Raised in NY, college at University of Iowa, year abroad in Paris. Tight with my wife and 4 children. Business, writer, guitarist, skier, drives a convertible. One person’s hindsight is another person’s foresight.

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12 Discussion to this post

  1. Rebecca says:

    This is such a great and honest post. I love it. Everyone is loved, sometimes we are just blind to see it. I use to feel unloved when I was really unhappy with myself, but since Ive started having more confidence and started loving myself I have discovered that actually I am loved and have always been loved. X

  2. Sarah-Beth says:

    Dirk, your story brought me to tears. It is just simply so relatable, and so common in all people, no matter the situation. We are so hard on ourselves that we completely miss what we have been aching for. And my gosh, you are such a talented writer. You truly have the ability to make others feel. The arts deserve so much more credit than they are given, and I’m so glad you shared your story!


  3. Dirk says:

    …sorry i made you cry, Sarah-Beth! –thanks so much for your good words & compliments. Coach John Wooden once got a very complimentary introduction as a speaker. He stood up and said to the guy who introduced him, ‘I trust the Good Lord will forgive you for exaggerating, and forgive me for enjoying it so much.” And you’re right–we are hard on ourselves. …i’m still trying to accept your compliment. :}

    Thanks Sarah-Beth! love & hugs to you!

  4. Courtney says:

    this story is so relevant to me right now. My family is really hurting right now and its hard on 3/4 of us. My brother the other 1/4 doesn’t show his emotions until it all comes pouring out, which makes it really hard because he doesn’t know how to handle it. I try when this happens to stay out of it because it will create conflict but somehow I in trouble for not helping. Then I get called stupid and idiotic and it makes the burden bigger and bigger until I cant hold it any more and then I just want to give up. But God being a provider helps me and strengthens me!
    I went on a Christian camp for 5 days about 2-3 weeks ago and I went in expecting God to show me something because 3 years before that God did and I got baptised. During the worship sessions I found God but I couldn’t focus on him. One day our speaker said he was going to let us worship God and he had sectioned off the room with a prayer area and Gods area. Although I didn’t go in Gods area his presence was still strong in me. I found myself crying because of Gods strength opposite from where I sat 3 years before that. God showed me he is good and I am forever thankful for his love.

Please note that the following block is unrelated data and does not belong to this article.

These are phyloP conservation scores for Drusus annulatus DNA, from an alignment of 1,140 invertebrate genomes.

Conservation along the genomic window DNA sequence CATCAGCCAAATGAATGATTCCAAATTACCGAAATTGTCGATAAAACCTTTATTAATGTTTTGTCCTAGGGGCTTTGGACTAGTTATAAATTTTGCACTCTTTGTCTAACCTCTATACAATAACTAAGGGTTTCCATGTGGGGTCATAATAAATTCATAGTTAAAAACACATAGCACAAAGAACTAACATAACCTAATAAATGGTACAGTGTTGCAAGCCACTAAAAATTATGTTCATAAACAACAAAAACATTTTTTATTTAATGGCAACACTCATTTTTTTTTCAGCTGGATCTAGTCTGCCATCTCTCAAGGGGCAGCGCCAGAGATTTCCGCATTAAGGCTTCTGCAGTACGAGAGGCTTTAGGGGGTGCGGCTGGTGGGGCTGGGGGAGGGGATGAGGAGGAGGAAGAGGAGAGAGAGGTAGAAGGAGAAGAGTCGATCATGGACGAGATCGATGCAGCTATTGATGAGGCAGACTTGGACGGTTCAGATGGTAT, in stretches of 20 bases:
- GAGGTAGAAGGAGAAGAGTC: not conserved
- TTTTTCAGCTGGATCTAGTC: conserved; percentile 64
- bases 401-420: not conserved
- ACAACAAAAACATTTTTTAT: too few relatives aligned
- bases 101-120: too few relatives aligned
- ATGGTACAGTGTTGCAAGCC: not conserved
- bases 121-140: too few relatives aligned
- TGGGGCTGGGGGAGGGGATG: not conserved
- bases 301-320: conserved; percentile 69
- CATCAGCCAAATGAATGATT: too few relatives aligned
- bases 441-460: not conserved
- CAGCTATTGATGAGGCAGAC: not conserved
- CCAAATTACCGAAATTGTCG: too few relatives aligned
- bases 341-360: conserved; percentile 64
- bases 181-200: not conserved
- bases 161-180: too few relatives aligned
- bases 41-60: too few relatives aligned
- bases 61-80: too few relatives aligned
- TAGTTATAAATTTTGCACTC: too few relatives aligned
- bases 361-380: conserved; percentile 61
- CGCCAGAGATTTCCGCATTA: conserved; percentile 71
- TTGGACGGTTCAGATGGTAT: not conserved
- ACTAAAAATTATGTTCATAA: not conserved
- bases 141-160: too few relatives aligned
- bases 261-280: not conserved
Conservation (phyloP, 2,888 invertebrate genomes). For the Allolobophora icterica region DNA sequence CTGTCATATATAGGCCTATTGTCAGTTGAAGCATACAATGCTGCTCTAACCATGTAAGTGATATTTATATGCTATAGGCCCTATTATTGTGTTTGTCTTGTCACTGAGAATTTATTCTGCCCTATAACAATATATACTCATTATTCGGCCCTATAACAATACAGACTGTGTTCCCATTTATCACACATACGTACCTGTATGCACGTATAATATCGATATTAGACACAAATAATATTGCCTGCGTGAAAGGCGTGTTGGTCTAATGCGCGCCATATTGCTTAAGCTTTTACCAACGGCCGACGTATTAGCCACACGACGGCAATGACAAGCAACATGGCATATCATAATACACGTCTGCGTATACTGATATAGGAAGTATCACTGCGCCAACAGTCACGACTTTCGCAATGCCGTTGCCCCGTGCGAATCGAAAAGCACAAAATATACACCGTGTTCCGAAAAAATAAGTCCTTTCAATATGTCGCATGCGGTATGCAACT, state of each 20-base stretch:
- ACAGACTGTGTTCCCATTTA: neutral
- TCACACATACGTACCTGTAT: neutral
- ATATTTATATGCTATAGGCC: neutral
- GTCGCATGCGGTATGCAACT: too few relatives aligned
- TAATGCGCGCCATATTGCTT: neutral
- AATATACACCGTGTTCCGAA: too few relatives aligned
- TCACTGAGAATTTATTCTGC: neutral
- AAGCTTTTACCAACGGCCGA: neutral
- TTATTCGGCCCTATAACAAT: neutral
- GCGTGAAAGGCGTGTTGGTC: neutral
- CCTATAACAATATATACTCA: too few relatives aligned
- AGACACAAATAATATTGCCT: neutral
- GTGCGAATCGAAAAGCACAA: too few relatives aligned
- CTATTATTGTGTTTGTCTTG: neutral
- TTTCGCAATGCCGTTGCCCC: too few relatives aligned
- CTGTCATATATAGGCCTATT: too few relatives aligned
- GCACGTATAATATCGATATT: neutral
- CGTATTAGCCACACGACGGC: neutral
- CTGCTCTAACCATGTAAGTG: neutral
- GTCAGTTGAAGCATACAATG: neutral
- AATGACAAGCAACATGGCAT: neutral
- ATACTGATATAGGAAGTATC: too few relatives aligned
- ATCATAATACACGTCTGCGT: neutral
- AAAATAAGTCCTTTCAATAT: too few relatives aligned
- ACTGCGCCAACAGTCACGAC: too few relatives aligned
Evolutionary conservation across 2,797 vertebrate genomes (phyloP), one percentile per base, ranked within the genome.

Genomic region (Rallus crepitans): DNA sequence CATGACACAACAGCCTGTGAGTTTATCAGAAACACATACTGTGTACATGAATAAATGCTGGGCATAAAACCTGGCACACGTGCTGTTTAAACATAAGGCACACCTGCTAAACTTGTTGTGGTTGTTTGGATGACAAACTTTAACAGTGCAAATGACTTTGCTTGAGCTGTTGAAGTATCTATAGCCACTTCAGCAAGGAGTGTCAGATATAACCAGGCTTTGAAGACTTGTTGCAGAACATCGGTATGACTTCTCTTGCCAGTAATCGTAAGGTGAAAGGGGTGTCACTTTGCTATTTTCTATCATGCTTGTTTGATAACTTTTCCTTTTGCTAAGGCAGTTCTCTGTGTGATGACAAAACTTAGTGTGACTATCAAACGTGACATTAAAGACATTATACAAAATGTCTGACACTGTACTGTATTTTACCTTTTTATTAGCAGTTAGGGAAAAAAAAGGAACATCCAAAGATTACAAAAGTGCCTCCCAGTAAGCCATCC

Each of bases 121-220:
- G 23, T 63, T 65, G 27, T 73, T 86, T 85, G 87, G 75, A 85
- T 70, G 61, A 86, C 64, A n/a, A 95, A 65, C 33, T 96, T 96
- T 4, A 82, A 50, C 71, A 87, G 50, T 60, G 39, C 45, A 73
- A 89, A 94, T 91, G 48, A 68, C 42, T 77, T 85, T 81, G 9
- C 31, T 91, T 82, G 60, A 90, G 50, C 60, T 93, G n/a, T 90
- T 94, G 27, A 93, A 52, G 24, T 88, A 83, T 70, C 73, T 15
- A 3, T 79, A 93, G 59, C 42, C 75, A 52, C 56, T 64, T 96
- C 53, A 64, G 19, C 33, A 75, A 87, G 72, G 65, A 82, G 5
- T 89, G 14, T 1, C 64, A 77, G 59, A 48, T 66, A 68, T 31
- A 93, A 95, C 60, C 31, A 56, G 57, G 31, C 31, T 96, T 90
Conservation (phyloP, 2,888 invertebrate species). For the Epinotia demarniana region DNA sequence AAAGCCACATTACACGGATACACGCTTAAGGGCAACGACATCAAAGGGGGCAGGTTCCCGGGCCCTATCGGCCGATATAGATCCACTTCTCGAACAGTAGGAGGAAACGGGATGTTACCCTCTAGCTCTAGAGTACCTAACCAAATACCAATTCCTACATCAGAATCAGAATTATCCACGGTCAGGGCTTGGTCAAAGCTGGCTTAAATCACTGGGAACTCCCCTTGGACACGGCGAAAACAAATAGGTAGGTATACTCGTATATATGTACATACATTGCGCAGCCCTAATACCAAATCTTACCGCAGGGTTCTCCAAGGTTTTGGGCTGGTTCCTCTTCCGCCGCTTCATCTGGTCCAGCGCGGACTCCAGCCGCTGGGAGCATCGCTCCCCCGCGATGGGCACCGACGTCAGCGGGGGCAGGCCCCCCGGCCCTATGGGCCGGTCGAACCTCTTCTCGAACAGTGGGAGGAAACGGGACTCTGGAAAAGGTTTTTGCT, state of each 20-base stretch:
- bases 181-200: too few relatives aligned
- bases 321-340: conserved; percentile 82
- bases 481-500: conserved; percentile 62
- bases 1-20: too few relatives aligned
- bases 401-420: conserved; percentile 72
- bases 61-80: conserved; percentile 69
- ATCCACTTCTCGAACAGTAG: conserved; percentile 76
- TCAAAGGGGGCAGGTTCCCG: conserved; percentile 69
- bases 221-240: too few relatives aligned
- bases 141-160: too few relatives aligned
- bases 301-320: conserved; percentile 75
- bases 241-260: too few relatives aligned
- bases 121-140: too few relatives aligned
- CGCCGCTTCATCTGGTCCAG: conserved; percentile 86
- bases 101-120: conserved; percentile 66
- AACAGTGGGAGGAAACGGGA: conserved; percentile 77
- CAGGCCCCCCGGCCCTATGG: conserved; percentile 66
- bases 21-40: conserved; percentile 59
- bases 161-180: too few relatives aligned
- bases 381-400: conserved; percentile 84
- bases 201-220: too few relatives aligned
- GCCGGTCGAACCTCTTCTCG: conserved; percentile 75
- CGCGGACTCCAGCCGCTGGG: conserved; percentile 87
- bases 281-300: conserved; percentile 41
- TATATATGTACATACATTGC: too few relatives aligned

• Dirk says:

      Courtney thanks for your note and sharing your heart, I’m so sorry you’re going thru challenging times, but so glad you have God in your life. You’re right–He is good, He is your Father, He loves you and by keeping your eyes on him and your heart open to His love, he will fill you with his mysterious peace and guide you in your relationships. I’m praying for you right now, Courtney. Stay grateful and keep your eyes on Him. Hugs & Love to you & your family.

      • Courtney says:

        Thank you so much.
        Just yesterday we got a text message from my grandma to say my uncle has passed away.
        Thank you for your prayers
        please also pray for my aunty as she is now a single mother with 1 toddler a baby and a little girl who has just start school.
        Blessings Courtney

  5. brit says:

    Screw publishing (Pardon my Swiss ;)…)!!
    Ever since that article about how you raised your daughters, I check back here at LEAST once a week to see if you’ve posted anything new.
    Anybody can write. Pretty much anybody can write a half-hearted, interesting post. Very, VERY few people can take their soul, their “essence”, and manage to have their fingers spit it out into words. Not many of those people are given the gift of taking something as ordinary as words, set them on fire, and have their every emotion, their every thought, and take the readers back in time to allow them to experience the memory first-hand.
    You have that gift.
    Keep writing, Dirk. Eventually someone (with the power to make those unfulfilled dreams come true) will find you.

    • Dirk says:

      Oh Brit, whew….i’m kind of choked up here reading your words, thank you so much –i do love writing, i do feel ‘called’ to write, and with similar fervor Nikki told me the same thing–…and yet your saying so with such strength and passion really wove thru my ‘compliment defenses’ and touched my heart….thank you very, very much for your encouraging words. :}

      if there’s anything i can do for you, feel free to ask. [and sorry it took so long to respond here, i just now saw your comment]

  6. Memoona says:

    Superb . Thank u so much drik for letting us realize we were,we are and we ll alwaz be worthy of love. I really appriciate 🙂